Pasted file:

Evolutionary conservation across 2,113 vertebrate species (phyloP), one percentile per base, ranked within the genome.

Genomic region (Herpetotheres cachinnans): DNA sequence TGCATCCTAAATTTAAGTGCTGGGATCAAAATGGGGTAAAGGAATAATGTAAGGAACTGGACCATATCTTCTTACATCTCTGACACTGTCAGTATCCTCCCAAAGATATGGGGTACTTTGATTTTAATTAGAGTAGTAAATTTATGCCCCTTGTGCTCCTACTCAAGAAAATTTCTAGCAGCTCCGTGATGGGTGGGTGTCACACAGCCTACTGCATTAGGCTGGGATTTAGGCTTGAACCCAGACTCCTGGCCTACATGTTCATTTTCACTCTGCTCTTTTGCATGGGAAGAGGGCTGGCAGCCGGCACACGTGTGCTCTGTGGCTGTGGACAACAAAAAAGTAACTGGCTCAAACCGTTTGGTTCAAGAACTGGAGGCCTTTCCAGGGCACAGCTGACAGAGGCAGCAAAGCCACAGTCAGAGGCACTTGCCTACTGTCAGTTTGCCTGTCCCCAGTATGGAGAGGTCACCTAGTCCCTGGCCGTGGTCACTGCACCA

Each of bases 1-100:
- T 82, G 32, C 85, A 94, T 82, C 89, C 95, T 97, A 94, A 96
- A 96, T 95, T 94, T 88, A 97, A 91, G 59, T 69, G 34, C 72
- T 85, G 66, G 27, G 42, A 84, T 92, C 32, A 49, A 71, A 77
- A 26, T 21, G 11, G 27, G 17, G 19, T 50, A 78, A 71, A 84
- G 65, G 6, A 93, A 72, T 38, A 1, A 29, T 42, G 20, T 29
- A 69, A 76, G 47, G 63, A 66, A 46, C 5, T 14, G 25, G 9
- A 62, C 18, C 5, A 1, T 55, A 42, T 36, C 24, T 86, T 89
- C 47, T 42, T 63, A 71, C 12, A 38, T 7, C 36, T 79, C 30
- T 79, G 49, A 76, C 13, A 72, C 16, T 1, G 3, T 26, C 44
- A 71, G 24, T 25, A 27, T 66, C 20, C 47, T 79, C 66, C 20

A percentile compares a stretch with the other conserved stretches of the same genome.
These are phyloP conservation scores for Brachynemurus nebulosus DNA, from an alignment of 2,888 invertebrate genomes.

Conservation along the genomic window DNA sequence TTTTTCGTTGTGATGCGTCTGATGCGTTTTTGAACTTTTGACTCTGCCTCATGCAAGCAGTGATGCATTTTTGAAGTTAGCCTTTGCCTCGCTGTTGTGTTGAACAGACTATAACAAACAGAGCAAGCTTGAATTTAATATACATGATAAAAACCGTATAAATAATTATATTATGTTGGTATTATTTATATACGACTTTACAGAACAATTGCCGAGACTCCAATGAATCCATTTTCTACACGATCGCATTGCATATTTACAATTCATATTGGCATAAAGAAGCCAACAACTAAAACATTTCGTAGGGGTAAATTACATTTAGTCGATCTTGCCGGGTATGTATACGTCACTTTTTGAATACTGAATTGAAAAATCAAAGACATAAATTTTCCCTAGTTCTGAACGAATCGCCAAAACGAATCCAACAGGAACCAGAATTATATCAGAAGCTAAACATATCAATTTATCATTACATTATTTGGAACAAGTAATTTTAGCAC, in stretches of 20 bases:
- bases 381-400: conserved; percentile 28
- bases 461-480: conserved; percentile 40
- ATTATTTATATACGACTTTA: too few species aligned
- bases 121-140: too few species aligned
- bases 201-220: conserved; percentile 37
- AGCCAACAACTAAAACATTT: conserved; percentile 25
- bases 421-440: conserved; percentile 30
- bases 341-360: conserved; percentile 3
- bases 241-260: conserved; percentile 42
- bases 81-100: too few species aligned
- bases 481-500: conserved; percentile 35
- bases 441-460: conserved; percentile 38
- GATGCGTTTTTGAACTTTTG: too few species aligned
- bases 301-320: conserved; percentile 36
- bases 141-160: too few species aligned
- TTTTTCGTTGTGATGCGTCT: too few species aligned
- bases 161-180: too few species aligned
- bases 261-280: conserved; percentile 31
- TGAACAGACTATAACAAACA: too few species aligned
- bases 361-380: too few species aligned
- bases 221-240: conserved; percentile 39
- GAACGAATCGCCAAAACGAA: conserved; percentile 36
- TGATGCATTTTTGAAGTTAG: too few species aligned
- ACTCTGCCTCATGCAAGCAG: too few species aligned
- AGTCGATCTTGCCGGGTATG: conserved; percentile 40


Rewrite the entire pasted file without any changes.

Evolutionary conservation across 2,113 vertebrate species (phyloP), one percentile per base, ranked within the genome.

Genomic region (Herpetotheres cachinnans): DNA sequence TGCATCCTAAATTTAAGTGCTGGGATCAAAATGGGGTAAAGGAATAATGTAAGGAACTGGACCATATCTTCTTACATCTCTGACACTGTCAGTATCCTCCCAAAGATATGGGGTACTTTGATTTTAATTAGAGTAGTAAATTTATGCCCCTTGTGCTCCTACTCAAGAAAATTTCTAGCAGCTCCGTGATGGGTGGGTGTCACACAGCCTACTGCATTAGGCTGGGATTTAGGCTTGAACCCAGACTCCTGGCCTACATGTTCATTTTCACTCTGCTCTTTTGCATGGGAAGAGGGCTGGCAGCCGGCACACGTGTGCTCTGTGGCTGTGGACAACAAAAAAGTAACTGGCTCAAACCGTTTGGTTCAAGAACTGGAGGCCTTTCCAGGGCACAGCTGACAGAGGCAGCAAAGCCACAGTCAGAGGCACTTGCCTACTGTCAGTTTGCCTGTCCCCAGTATGGAGAGGTCACCTAGTCCCTGGCCGTGGTCACTGCACCA

Each of bases 1-100:
- T 82, G 32, C 85, A 94, T 82, C 89, C 95, T 97, A 94, A 96
- A 96, T 95, T 94, T 88, A 97, A 91, G 59, T 69, G 34, C 72
- T 85, G 66, G 27, G 42, A 84, T 92, C 32, A 49, A 71, A 77
- A 26, T 21, G 11, G 27, G 17, G 19, T 50, A 78, A 71, A 84
- G 65, G 6, A 93, A 72, T 38, A 1, A 29, T 42, G 20, T 29
- A 69, A 76, G 47, G 63, A 66, A 46, C 5, T 14, G 25, G 9
- A 62, C 18, C 5, A 1, T 55, A 42, T 36, C 24, T 86, T 89
- C 47, T 42, T 63, A 71, C 12, A 38, T 7, C 36, T 79, C 30
- T 79, G 49, A 76, C 13, A 72, C 16, T 1, G 3, T 26, C 44
- A 71, G 24, T 25, A 27, T 66, C 20, C 47, T 79, C 66, C 20

A percentile compares a stretch with the other conserved stretches of the same genome.
These are phyloP conservation scores for Brachynemurus nebulosus DNA, from an alignment of 2,888 invertebrate genomes.

Conservation along the genomic window DNA sequence TTTTTCGTTGTGATGCGTCTGATGCGTTTTTGAACTTTTGACTCTGCCTCATGCAAGCAGTGATGCATTTTTGAAGTTAGCCTTTGCCTCGCTGTTGTGTTGAACAGACTATAACAAACAGAGCAAGCTTGAATTTAATATACATGATAAAAACCGTATAAATAATTATATTATGTTGGTATTATTTATATACGACTTTACAGAACAATTGCCGAGACTCCAATGAATCCATTTTCTACACGATCGCATTGCATATTTACAATTCATATTGGCATAAAGAAGCCAACAACTAAAACATTTCGTAGGGGTAAATTACATTTAGTCGATCTTGCCGGGTATGTATACGTCACTTTTTGAATACTGAATTGAAAAATCAAAGACATAAATTTTCCCTAGTTCTGAACGAATCGCCAAAACGAATCCAACAGGAACCAGAATTATATCAGAAGCTAAACATATCAATTTATCATTACATTATTTGGAACAAGTAATTTTAGCAC, in stretches of 20 bases:
- bases 381-400: conserved; percentile 28
- bases 461-480: conserved; percentile 40
- ATTATTTATATACGACTTTA: too few species aligned
- bases 121-140: too few species aligned
- bases 201-220: conserved; percentile 37
- AGCCAACAACTAAAACATTT: conserved; percentile 25
- bases 421-440: conserved; percentile 30
- bases 341-360: conserved; percentile 3
- bases 241-260: conserved; percentile 42
- bases 81-100: too few species aligned
- bases 481-500: conserved; percentile 35
- bases 441-460: conserved; percentile 38
- GATGCGTTTTTGAACTTTTG: too few species aligned
- bases 301-320: conserved; percentile 36
- bases 141-160: too few species aligned
- TTTTTCGTTGTGATGCGTCT: too few species aligned
- bases 161-180: too few species aligned
- bases 261-280: conserved; percentile 31
- TGAACAGACTATAACAAACA: too few species aligned
- bases 361-380: too few species aligned
- bases 221-240: conserved; percentile 39
- GAACGAATCGCCAAAACGAA: conserved; percentile 36
- TGATGCATTTTTGAAGTTAG: too few species aligned
- ACTCTGCCTCATGCAAGCAG: too few species aligned
- AGTCGATCTTGCCGGGTATG: conserved; percentile 40